While the billable hour may not be perfect, it has worked pretty well, says Tower, in the four decades since it replaced fixed-fee schedules published by many bar associations. “It gives a certain predictability to the process of delivery of legal services that is particularly popular for businesses,” notes Tower.
The model allows firms to charge various rates based on their staff’s expertise. “In larger firms, there’s an array of hourly rates from paralegals to the most senior partner, so it’s a way of mixing and matching expense and talents to come up with a reasonable rate,” explains Tower. A paralegal might charge $35 to $75 per hour, for example, while attorneys at the same firm might charge $175 to $375 per hour.
A starting point for fees
The key, say supporters of the billable hour, is to consider it a good starting point. “The billable hour is important, but in the final analysis, the value we add determines the fee,” says Redmon. “If you put in billable hours and they don’t add value, you can’t bill for it.” In those cases, he offers the client a courtesy credit or writedown. “By the same token, if you’re efficient and you can perform a given task in less time, I also take that into consideration during billing.”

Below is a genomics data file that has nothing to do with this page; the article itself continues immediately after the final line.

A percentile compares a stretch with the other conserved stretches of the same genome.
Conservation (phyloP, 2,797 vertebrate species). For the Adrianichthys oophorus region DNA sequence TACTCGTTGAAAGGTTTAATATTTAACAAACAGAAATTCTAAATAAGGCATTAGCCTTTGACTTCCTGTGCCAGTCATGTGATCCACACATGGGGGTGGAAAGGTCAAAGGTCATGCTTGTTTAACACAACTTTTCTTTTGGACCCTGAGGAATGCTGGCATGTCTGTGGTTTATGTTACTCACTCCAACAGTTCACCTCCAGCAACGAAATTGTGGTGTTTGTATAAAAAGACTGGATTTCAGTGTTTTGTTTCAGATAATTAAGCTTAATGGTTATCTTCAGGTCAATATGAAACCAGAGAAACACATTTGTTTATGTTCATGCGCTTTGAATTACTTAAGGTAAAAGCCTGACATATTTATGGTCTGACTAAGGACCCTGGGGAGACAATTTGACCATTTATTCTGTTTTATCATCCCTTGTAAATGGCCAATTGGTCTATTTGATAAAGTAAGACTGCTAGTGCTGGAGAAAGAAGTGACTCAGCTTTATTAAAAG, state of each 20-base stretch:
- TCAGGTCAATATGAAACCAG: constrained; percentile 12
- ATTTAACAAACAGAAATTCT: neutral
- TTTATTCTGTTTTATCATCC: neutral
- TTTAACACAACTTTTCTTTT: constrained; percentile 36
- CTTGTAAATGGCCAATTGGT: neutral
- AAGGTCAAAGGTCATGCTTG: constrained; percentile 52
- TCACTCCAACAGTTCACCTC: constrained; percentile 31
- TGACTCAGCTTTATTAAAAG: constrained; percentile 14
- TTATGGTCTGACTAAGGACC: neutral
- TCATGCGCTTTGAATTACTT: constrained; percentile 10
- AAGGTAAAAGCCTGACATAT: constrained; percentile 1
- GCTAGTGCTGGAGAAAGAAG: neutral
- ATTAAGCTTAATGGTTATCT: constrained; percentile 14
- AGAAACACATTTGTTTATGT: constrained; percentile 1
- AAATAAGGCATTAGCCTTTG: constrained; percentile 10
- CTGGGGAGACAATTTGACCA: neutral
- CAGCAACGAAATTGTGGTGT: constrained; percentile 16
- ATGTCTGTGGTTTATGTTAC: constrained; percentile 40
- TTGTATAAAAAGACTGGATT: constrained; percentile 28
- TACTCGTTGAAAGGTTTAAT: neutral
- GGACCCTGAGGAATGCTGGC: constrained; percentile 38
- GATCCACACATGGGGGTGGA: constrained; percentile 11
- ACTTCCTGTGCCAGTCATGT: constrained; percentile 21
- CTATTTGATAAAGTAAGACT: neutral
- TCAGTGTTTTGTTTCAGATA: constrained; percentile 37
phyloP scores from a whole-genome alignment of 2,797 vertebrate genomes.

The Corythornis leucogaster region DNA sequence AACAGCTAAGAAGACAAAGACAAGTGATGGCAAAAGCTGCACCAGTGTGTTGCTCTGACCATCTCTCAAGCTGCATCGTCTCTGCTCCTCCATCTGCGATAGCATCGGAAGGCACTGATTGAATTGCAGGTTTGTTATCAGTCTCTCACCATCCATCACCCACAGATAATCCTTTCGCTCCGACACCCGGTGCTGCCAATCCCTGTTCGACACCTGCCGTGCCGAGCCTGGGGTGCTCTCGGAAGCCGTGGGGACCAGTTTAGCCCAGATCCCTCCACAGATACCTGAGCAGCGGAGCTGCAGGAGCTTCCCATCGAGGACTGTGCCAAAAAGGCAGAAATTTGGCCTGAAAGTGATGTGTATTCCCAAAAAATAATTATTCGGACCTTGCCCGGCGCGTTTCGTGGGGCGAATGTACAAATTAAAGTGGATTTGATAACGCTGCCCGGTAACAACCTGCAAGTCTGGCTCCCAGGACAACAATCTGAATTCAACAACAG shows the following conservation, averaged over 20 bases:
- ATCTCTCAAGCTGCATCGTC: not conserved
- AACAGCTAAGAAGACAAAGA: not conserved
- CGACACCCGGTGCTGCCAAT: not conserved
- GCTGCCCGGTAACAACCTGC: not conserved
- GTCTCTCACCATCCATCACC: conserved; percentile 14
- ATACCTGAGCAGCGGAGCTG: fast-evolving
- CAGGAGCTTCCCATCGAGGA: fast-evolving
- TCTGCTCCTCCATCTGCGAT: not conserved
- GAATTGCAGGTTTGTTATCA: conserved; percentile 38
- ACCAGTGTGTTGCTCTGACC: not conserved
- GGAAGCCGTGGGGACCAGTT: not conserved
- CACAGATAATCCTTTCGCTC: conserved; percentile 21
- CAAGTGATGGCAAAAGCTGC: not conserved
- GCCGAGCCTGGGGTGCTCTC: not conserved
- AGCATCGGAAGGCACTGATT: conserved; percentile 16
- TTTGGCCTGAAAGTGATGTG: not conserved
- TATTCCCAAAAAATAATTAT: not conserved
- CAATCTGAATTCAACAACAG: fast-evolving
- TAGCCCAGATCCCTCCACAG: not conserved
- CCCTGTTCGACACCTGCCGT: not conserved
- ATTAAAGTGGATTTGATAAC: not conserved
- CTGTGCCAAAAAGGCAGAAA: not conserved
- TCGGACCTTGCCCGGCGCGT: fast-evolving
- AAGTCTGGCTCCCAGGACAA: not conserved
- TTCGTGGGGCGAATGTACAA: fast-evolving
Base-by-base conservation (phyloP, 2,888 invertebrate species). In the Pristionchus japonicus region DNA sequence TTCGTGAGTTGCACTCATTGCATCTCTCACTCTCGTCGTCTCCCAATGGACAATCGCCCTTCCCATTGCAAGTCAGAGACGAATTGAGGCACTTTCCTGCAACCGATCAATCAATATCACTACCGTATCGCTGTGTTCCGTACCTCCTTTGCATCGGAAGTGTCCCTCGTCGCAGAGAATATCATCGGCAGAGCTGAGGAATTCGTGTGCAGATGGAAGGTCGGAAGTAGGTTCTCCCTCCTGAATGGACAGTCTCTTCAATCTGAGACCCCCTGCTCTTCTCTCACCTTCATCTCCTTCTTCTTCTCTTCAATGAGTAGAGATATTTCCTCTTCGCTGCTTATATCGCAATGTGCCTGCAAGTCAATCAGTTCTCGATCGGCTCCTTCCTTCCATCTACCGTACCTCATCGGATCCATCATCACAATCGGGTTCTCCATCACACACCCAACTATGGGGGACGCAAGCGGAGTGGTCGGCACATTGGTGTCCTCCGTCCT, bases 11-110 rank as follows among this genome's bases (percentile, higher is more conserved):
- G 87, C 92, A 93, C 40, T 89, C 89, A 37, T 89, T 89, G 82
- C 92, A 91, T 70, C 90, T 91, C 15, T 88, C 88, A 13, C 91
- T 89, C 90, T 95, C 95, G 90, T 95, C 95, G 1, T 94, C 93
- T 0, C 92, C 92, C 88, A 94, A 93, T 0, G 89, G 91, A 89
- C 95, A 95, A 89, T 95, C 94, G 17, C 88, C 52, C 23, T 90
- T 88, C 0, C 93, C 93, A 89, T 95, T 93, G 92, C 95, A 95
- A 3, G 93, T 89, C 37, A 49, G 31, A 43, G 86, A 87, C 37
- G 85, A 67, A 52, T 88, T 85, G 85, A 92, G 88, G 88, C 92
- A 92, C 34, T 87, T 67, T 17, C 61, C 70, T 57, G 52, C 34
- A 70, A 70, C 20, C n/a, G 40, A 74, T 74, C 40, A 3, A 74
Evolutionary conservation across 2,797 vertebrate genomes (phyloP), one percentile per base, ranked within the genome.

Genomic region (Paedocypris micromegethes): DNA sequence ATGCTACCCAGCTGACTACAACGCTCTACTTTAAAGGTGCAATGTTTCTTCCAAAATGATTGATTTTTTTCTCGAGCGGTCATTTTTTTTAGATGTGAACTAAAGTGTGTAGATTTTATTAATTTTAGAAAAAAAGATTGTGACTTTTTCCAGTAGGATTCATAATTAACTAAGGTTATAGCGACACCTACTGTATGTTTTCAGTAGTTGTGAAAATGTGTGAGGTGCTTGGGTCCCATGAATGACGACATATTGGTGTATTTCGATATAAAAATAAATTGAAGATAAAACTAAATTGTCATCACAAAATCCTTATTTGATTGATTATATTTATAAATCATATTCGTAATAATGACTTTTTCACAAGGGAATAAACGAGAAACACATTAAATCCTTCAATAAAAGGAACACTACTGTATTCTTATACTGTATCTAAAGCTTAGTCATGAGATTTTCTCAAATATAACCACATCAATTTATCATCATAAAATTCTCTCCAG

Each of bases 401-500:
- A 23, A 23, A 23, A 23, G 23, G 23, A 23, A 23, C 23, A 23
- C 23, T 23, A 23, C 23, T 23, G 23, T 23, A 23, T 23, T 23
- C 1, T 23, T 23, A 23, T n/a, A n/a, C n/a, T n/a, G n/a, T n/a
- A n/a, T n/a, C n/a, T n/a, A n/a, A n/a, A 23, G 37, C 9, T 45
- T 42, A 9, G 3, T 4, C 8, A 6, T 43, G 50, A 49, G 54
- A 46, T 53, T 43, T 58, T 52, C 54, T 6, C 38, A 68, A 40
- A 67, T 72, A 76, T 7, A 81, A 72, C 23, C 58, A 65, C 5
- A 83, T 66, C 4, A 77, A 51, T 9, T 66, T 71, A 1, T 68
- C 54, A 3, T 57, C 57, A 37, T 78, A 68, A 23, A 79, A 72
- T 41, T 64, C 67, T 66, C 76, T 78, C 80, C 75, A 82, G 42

Still, the billable hour inevitably raises questions, especially for clients watching the lawyer’s meter:
• Could a lawyer with a lower hourly rate have performed the same work for less money?
• Did the lawyer overestimate the number of hours spent on the case?
• Did paying by the hour drag out a case unnecessarily?
“The billable hour has a built-in disincentive to early resolution,” says Harris D. Butler III, a partner in Butler, Williams & Skilling, a Richmond firm with six lawyers. “There’s a lot to be said for result-driven fees.”
Butler’s firm has seen increased interest among clients in paying contingency fees. “A blended system is ideal,” he says. For plaintiff work, Butler’s primary field, a blended system could be based on contingency fees, hourly fees and the result of the case. For instance, if there is no anticipated recovery — such as in defending a claim or handling a complex matter — a blended fee may incorporate elements of hourly fees and fixed fees. “A fee could be adjusted upward or downward for a particularly good or bad result,” says Butler. “It means some lawyers will have to be willing to take more risk.”